Course syllabus


FSP046 English for engineers HT21 (7.5 hp)

  • English for Engineers is an optional English language course offered by the Department of Communication and Learning in Science open to Chalmers students from any discipline.
  • To take the course, a grammar diagnostic test (in EngOnline) must be taken prior to the start of the course, and a score of at least 60% attained (if you get lower, or just above, you might be more comfortable with the course, FSP055). A Chalmers ID is needed to log in. To sign up for EngOnline, use this step-by-step guide.
  • This course runs over study periods 1 and 2, which means that this 7.5 credit course runs between 30 August 2021 and 16 January 2022, with sessions occurring on Thursday afternoons.
  • An outline of each week’s activities and assignments can be found in the Schedule Overview. The Canvas Calendar function is also useful for keeping track of these.

Contact details

Ideally, please use your Canvas Inbox as the main channel of communication for personal questions. For course questions that all students can benefit the answer from, please use the discussion forum. For general course updates or information, the teacher will communicate via Announcements.

Course purpose

The aim of the course is to enable students to reach an academic level of proficiency in English. This means developing students' ability in English for academic studies at the Master's level as well as in professional life.

Learning objectives and syllabus

The successful student is able to use English effectively and appropriately in advanced academic studies as well as in professional settings. This includes the following:

  • write and revise a variety of texts, both academic and professional.
  • select and structure information in paragraphs, sections, and chapters, keeping the audience in mind.
  • adapt and present information for different oral communication contexts and different audiences.
  • analyse sentences from a grammatical viewpoint and revise for effective communication.
  • give and receive constructive criticism on written and oral work
  • process reading material to use in academic texts.
  • use references appropriately and correctly.

Course design

As of 21 June 2021, the decision is to run the course on campus. 

Compliance with Health Regulations

As you know, the first study period comes as vaccinations for Covid have not fully been administered to the entire population. So, we are closely following all health and safety regulations and also have constructed this course to keep your safety in mind. If any major changes must be made to the course as a result, we will post them here.

Our need to prioritize our health and safety has some implications:

  • We must follow all regulations issued by the state or the university. That might mean that we have to convert some (or all) in-person sessions to Zoom sessions instead. 
  • You will need to check your email frequently for any updates to the course. We will always aim to give you sufficient time to adjust to any changes or updates.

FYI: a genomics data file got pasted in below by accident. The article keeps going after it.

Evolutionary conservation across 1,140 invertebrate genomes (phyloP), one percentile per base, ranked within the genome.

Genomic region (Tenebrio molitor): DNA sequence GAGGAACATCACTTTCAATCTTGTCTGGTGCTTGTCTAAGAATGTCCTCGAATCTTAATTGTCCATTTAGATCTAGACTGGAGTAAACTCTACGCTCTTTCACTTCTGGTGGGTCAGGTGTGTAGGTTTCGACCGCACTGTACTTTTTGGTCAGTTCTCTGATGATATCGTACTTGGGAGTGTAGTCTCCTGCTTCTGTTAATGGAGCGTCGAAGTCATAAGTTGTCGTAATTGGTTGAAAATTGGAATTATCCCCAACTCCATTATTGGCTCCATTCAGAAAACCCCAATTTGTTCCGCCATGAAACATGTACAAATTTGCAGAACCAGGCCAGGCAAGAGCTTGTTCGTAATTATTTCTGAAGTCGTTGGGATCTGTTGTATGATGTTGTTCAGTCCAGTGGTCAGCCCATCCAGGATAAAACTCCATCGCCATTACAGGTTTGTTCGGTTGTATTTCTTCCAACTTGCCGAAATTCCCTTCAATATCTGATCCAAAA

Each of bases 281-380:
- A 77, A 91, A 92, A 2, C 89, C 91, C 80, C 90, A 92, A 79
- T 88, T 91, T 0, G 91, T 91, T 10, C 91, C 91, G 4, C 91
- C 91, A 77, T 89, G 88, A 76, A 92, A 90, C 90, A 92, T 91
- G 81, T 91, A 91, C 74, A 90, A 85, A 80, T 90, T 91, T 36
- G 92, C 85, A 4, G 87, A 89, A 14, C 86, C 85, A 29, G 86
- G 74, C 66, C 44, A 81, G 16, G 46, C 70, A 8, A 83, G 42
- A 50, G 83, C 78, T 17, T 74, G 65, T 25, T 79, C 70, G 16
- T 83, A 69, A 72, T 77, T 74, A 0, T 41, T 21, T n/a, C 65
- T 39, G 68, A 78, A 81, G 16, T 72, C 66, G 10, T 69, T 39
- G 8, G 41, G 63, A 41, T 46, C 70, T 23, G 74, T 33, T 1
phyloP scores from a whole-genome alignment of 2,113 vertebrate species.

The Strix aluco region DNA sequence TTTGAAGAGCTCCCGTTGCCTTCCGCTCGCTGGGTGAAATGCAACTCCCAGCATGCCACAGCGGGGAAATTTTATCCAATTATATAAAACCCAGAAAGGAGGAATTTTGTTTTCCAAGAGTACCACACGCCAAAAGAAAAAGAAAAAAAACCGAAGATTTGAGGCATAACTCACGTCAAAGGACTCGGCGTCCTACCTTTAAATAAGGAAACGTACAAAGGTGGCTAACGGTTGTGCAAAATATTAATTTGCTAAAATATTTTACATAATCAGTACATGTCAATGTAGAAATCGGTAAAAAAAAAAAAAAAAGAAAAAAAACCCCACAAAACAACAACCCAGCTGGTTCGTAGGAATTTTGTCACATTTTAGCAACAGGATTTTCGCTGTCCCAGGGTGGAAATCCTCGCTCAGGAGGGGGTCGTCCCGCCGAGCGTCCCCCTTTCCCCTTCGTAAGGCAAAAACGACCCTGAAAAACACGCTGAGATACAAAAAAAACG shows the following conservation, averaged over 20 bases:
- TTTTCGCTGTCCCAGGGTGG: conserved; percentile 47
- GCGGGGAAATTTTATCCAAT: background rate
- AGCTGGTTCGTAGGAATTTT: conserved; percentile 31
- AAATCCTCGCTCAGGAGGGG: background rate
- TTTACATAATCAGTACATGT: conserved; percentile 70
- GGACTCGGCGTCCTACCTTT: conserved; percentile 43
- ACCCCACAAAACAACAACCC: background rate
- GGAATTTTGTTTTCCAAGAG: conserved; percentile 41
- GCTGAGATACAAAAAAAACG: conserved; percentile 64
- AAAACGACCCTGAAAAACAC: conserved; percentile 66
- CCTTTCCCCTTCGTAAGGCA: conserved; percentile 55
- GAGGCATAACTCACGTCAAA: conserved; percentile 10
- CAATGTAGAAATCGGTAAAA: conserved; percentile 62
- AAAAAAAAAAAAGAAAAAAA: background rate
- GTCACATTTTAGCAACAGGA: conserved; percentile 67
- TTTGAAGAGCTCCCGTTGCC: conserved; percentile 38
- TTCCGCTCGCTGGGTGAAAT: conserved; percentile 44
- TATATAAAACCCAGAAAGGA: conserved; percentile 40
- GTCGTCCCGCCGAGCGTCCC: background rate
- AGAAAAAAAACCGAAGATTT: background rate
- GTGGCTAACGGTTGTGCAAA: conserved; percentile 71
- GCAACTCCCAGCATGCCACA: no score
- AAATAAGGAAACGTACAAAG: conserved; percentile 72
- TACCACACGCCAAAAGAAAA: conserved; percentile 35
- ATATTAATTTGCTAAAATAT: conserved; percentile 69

• However, in the case of, e.g. instructor illness, we may sometimes have to make changes closer to the start time of a session than we would like. We ask for your understanding if any such late notices happen.
  • If you experience illness symptoms, it is best to stay away from others on the course. If this transpires and means that you must miss an obligatory session, you will be assigned compensation. This course does not have rooms that have been equipped for hybrid sessions (sessions where some people attend in person while others attend via Zoom), so there is no way for you to remotely attend a session that is in-person. Therefore, we ask that you only miss class when you are ill, and that you use the discussion board to post questions for other students/group members about what you missed when you were ill.

Working with Canvas

For some of you, working in Canvas, the learning management platform in Sweden, might be new, and therefore, I recommend taking a look at the following pages for tips and guidelines:

It is important to be aware that every teacher may utilise the Canvas learning platform differently. The links above provide good guidelines in general. But there may be some deviations. We have created a navigation guide to this course's Canvas pages for you: Navigating FSP046's Canvas pages.

Teaching and assignments

  • Teaching and assessment are shared equally between the two teachers, Carina and Kathy. 
  • All personal queries can be sent via email here in Canvas (via Inbox). You can also of course ask questions during class. However, any questions in which the whole class would benefit from the answer, please ask those via the discussion forum.
  • All writing assignments go through at least one draft and one round of peer response (Peer Reviewing: A Brief Guide).
  • Deadlines: it is important that you keep to the deadlines. If you have any issues with meeting the deadlines, please speak to or email the teachers. 
  • Revisions: should assignment requirements not be met, revisions will be requested. Further details under each assignment.